Welcome to Holland;

My fiftieth birthday was on October 5. It’s hard to believe I’m 50! I saw this tongue in cheek picture above about turning 50 and it made me smile.

What does turning 50 mean to me? In my forties I kept thinking about how much farther other people had come than me. Now I’m thinking about getting involved in the Wall Street protests happening in New York. There are groups forming in all different cities across the country and there is one here in Asheville. ( I’m not too sure about the movement but I want to check it out. There is a General Assembly that meets every night at 7 pm downtown and I plan to go tonight.

I’ve been visiting the facebook page and it looks like several interesting things are happening. The movement consists of a whole lot of young people and I had a discussion with several others about age on that page. They all said they would never go back to being younger again. As I sit here now, I must agree with them. I’ve gained a lot of wisdom and I wouldn’t want to give any of that back. I might be all grown up now but I’ll never stop growing and changing.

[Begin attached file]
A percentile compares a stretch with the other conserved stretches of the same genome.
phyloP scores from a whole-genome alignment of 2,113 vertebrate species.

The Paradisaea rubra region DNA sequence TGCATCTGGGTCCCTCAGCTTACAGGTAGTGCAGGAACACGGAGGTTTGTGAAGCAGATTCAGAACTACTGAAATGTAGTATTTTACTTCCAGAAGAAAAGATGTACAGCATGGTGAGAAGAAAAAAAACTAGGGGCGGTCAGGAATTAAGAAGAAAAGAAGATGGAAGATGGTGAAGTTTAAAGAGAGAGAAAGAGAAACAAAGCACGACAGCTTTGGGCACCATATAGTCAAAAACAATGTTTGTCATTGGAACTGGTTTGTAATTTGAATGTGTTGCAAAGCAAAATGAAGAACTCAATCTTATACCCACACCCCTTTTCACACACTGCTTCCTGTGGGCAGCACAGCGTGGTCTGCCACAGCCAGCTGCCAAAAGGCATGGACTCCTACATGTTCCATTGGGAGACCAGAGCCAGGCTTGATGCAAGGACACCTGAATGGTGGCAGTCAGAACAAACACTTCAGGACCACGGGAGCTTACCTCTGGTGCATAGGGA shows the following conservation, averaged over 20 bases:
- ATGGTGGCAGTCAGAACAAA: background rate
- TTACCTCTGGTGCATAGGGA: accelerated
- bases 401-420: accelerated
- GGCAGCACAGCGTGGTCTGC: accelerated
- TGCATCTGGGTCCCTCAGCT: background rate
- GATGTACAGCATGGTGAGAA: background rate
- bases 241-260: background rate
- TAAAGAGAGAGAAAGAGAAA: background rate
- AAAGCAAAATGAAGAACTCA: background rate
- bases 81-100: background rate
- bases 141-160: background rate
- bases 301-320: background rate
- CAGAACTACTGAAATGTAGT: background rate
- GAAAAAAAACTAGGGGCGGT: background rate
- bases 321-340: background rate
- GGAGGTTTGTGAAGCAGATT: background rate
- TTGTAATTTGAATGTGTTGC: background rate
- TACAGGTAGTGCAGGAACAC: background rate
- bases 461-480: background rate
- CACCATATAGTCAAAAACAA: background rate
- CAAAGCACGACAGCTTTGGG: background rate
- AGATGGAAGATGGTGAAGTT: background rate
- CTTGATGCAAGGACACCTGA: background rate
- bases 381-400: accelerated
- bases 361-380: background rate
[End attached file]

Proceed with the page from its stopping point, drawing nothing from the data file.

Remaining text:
I’ve been feeling a little down about being a TBI survivor so I looked at the essay Welcome to Holland again. (see 2/9/11) I especially like “But everyone you know is busy coming and going from Italy, and they’re bragging about what a wonderful time they had there. And for the rest of your life, you will say, ‘Yes, that’s where I was supposed to go…..’ But if you spend your life mourning the fact that you didn’t get to Italy, you may never be free to enjoy the very special, the very lovely things about Holland.”

Since I do not work, I’ve had time to check out the facebook page for this Wall Street thing. There is a lot of material there and I’m glad I had a chance to look at it. I also had time to bake bread today. I do love putting my hands in the dough and then tasting it when it’s all baked. I never would have done this if I had gone to Italy.

If you are a brain injury survivor, how old are you? Do you like being here in Holland instead of Italy? See top right for commenting instructions or email me directly at